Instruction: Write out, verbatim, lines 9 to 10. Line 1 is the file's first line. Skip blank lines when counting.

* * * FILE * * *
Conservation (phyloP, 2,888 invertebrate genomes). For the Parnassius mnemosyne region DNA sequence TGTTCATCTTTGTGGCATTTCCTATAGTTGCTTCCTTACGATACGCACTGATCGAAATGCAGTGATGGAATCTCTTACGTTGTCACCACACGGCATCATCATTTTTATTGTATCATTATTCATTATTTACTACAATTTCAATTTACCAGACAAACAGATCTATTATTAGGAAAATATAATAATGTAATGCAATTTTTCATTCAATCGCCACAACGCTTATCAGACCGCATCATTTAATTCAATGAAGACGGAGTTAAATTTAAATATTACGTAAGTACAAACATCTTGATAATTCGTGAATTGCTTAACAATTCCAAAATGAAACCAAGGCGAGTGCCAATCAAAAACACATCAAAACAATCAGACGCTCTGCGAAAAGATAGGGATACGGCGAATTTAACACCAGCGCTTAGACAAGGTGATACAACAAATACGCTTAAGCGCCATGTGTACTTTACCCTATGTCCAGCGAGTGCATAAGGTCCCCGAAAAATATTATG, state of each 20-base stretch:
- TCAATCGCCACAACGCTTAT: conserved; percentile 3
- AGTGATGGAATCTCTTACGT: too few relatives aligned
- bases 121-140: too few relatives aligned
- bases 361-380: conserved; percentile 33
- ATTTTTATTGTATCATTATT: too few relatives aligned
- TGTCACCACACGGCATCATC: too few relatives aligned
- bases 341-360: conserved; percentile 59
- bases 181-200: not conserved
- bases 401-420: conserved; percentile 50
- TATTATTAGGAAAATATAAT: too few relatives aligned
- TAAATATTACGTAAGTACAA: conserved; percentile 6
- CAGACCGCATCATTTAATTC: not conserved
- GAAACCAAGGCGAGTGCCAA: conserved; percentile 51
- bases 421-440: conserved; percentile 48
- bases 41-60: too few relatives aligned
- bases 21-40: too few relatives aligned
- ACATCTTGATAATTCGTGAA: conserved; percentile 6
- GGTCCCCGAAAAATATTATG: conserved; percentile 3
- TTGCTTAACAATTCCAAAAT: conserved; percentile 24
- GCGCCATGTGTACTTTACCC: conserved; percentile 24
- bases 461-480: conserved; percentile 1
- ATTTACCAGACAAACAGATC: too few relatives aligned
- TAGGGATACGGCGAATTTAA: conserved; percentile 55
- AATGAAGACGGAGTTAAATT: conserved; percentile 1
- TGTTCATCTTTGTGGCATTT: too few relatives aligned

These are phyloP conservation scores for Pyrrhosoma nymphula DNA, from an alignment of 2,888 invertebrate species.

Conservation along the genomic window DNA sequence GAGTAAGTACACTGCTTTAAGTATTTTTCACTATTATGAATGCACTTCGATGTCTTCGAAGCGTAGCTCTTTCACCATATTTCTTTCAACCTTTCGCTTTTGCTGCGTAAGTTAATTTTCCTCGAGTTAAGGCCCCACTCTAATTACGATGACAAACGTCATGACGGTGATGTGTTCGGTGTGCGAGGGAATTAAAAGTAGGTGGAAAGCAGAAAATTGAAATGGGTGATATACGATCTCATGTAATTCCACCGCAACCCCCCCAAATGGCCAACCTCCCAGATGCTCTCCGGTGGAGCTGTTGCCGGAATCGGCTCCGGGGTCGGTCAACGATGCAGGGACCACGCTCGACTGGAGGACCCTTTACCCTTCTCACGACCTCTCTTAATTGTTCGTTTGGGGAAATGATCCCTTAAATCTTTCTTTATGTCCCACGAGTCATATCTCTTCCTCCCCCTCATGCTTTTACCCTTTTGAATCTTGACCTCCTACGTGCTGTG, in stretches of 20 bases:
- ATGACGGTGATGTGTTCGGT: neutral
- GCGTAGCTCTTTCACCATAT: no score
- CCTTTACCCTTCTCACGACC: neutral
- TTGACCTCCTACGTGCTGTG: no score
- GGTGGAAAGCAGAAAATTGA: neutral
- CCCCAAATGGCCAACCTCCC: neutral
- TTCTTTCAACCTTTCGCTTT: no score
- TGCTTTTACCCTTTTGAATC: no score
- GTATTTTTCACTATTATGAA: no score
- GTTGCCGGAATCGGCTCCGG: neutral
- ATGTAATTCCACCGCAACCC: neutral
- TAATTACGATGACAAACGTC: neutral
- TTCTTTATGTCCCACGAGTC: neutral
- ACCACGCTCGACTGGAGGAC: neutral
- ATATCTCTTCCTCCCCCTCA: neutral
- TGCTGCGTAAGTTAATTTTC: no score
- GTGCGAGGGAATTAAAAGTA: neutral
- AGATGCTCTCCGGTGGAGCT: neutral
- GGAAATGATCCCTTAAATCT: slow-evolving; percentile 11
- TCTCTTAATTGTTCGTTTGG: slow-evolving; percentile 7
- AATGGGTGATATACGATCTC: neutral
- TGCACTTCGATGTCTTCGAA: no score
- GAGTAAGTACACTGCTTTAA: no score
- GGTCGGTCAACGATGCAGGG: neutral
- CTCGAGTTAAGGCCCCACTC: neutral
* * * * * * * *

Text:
- bases 181-200: not conserved
- bases 401-420: conserved; percentile 50